The follicular unit extraction technique (FUE) is similar to follicular unit grafting (FUG) in that both techniques utilize the concept of transplanting individual micrografts to the recipient site. The main difference between FUE and FUG is that FUE avoids a linear scar at the donor site incision. This is because in FUE, the grafts are harvested one at a time with precise 0.8 and 1mm punch blades. The result is a scattered array of essentially undetectable pinpoint scars across the back of the scalp. Thus, approximately 70% of patients can shave their heads without any visible scars, while the rest are able to cut their hair quite short.
In order to perform FUE, the back and sides of the head are first shaved, and the grafts are subsequently harvested with the patient lying face down. The procedure is labour-intensive and can last several hours, depending on the number of grafts required. With smaller procedures of 500 or fewer grafts, oftentimes rather than shaving the entire head one can shave narrow “bands” of hair which can be concealed by the overlying longer hair. Even in those instances where shaving the head for a large FUE session is required, the hair tends to grow back quickly and looks nearly normal by 2 weeks.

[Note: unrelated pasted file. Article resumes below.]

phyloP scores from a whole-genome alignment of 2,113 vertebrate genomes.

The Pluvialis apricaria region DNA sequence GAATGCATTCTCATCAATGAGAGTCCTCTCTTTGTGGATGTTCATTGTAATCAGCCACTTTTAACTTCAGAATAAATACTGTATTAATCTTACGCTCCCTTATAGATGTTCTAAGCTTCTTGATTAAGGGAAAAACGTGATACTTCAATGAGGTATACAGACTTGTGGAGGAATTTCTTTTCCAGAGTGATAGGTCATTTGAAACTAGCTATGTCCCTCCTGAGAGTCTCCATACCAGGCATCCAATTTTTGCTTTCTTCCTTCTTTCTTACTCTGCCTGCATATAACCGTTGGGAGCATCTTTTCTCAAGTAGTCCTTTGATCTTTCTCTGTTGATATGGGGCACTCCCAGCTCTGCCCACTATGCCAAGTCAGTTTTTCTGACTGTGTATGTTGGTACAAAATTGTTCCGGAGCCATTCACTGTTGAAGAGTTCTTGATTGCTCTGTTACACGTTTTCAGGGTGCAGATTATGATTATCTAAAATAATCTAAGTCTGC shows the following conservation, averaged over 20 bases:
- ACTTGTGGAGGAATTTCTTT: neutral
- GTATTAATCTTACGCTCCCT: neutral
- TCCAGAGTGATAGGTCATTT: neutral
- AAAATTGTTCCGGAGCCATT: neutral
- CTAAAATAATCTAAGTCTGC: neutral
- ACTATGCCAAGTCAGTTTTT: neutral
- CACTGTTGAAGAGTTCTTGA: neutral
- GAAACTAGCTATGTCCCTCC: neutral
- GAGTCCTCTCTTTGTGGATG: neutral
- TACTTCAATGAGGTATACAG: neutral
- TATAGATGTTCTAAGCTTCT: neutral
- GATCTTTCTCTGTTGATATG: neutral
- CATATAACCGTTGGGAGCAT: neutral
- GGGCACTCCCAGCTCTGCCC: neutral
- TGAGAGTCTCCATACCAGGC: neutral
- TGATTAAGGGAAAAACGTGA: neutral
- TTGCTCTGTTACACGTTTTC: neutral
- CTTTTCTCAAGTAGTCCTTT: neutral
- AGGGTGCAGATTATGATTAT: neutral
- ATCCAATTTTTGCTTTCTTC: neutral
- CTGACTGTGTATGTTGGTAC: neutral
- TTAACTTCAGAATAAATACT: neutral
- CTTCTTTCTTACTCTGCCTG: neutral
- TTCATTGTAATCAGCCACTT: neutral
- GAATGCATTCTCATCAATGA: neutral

While FUG is still the mainstay technique for hair transplantation, FUE is clearly the way forward for many patients. It is usually the best procedure for the younger male patient; the African-American patient; and/or the patient desiring reparative work who has a limited supply of donor hair. FUE is also a great technique for obtaining grafts that are to be placed into a donor site scar from a prior procedure to help reduce its visibility. In addition to their application in the scalp, FUE grafts can be used in certain cases of beard and eyebrow restoration.